Of the AX-1 mission, Pathy told CTV News, “It’s a lot of money. I feel very lucky to be able to afford this kind of trip. Obviously not many people can. But at the same time, I don’t have to, fortunately, choose between doing something like that or being active philanthropically.”

He added that it was “a dream since I was little and watched Captain Kirk bounce around the universe in the Enterprise” to go to space.

Eytan Stibbe

SpaceX launch: Here’s who’s on board the ISS’s first fully private space tourism mission

Eytan Stibbe, 64, is an Israeli businessman.

According to his Axiom biography, Stibbe, a former Israeli Air Force fighter pilot, founded Vital Capital ten years ago. Its website says the company invests in companies involved in sectors such as food and health in developing regions, including Africa, for “high yield opportunities”.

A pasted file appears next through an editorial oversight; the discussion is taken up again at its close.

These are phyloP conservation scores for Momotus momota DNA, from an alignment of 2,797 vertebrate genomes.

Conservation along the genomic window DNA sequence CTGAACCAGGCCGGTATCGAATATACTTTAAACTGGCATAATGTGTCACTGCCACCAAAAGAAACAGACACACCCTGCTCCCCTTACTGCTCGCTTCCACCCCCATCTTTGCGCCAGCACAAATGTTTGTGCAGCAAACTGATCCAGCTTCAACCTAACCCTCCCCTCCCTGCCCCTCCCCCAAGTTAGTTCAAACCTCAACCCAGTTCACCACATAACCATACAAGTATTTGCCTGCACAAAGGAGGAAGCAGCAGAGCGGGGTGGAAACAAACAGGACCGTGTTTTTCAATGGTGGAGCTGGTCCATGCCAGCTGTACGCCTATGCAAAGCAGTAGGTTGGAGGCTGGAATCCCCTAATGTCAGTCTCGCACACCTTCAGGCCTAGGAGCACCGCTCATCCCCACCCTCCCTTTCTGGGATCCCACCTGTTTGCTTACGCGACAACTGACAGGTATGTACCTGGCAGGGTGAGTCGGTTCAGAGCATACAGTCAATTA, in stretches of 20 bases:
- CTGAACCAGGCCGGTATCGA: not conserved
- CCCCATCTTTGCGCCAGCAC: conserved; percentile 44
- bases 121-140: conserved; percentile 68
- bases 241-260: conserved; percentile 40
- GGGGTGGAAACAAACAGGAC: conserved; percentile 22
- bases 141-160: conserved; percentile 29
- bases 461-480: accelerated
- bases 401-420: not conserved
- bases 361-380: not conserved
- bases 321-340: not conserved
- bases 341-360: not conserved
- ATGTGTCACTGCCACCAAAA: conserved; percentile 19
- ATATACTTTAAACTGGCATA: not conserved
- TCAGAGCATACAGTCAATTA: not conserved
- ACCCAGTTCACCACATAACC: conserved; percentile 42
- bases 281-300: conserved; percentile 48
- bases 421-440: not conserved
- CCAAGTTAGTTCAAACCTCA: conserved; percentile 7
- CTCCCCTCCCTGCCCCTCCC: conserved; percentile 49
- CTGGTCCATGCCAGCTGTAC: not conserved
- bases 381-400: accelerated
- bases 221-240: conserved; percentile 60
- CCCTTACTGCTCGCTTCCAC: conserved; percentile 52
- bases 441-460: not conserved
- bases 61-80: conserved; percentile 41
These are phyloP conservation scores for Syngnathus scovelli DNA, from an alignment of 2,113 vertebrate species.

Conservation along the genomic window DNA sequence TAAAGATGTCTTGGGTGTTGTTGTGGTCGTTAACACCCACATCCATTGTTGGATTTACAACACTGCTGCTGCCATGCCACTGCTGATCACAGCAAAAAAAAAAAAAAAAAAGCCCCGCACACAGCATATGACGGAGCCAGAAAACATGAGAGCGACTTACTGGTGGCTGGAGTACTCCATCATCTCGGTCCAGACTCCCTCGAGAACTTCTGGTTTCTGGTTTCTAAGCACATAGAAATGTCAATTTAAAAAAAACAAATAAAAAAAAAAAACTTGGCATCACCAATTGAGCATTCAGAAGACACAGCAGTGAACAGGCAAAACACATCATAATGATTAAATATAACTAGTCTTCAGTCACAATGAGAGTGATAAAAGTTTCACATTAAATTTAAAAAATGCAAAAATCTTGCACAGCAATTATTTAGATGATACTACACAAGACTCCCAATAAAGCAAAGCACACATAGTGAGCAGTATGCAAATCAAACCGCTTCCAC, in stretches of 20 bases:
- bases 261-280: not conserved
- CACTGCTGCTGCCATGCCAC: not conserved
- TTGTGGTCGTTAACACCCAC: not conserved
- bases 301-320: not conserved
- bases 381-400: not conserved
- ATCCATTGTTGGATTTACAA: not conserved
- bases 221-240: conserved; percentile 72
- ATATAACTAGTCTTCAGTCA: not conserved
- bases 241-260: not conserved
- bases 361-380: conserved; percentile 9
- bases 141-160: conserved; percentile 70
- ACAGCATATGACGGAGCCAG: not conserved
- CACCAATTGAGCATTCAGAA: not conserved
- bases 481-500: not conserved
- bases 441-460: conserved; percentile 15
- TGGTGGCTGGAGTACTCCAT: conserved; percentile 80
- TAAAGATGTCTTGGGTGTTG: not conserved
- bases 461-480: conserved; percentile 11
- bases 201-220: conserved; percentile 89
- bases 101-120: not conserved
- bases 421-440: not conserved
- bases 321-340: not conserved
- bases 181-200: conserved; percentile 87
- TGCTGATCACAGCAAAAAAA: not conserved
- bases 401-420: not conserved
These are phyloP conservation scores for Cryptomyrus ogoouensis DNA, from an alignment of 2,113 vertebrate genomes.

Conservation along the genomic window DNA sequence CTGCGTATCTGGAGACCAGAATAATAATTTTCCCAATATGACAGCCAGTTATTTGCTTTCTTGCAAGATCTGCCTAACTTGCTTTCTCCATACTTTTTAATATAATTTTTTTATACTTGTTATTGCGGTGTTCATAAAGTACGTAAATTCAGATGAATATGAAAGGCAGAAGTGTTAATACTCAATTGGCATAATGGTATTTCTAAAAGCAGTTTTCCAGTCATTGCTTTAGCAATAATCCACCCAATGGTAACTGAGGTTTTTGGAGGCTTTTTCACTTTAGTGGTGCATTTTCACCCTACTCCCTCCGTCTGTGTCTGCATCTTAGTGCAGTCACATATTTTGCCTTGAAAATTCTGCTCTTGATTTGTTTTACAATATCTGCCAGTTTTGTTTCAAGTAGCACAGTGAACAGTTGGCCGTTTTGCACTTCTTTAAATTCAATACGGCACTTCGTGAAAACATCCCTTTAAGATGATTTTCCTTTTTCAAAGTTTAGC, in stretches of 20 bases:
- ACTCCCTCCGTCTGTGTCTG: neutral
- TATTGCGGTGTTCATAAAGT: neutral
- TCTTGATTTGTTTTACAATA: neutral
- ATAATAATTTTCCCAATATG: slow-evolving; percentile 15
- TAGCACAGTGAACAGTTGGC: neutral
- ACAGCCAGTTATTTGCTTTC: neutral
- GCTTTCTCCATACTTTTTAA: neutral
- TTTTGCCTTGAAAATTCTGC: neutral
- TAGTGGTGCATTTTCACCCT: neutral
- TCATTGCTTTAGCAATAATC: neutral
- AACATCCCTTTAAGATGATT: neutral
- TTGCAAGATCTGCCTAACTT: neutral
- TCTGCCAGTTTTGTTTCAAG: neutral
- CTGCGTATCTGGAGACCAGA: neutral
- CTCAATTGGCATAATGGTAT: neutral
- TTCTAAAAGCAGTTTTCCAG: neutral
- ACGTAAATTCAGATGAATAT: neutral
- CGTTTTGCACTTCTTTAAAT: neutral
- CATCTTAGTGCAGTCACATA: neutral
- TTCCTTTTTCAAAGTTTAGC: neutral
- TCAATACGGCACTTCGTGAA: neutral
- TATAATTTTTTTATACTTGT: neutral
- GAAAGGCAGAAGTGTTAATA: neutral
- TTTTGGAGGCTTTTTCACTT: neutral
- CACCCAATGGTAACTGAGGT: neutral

Axiom says Stibbe’s trip is being “in collaboration” with the Ramon Foundation, a space education nonprofit named in honor of Israel’s first astronaut, Ilan Ramon, who died in the space shuttle disaster. Columbia in 2003. Stibbe’s Axiom bio also says he and Ramon shared a “close” friendship. Stibbe will only be the second Israeli to go into space.

He announced his decision to join the AX-1 crew during a ceremony at the Israeli president’s residence in 2020, and it was criticized by the Israeli press, which pointed to alleged connections in the past of Stibbe, in particular linked to accusations of trafficking in military equipment. during his time at LR Group, an investment and development group and which he left in 2011, according to a representative for Stibbe.

Specifically, reports allege that Stibbe was involved in the sale of military aircraft to Angola, which was embroiled in a brutal civil war from the 1970s to 2002.

The allegations date back to reports by the Israeli news site Haaretz.

In a 2012 television interview, conducted in Hebrew and translated by Israeli media and CNN Business, Stibbe also appeared to confirm his involvement.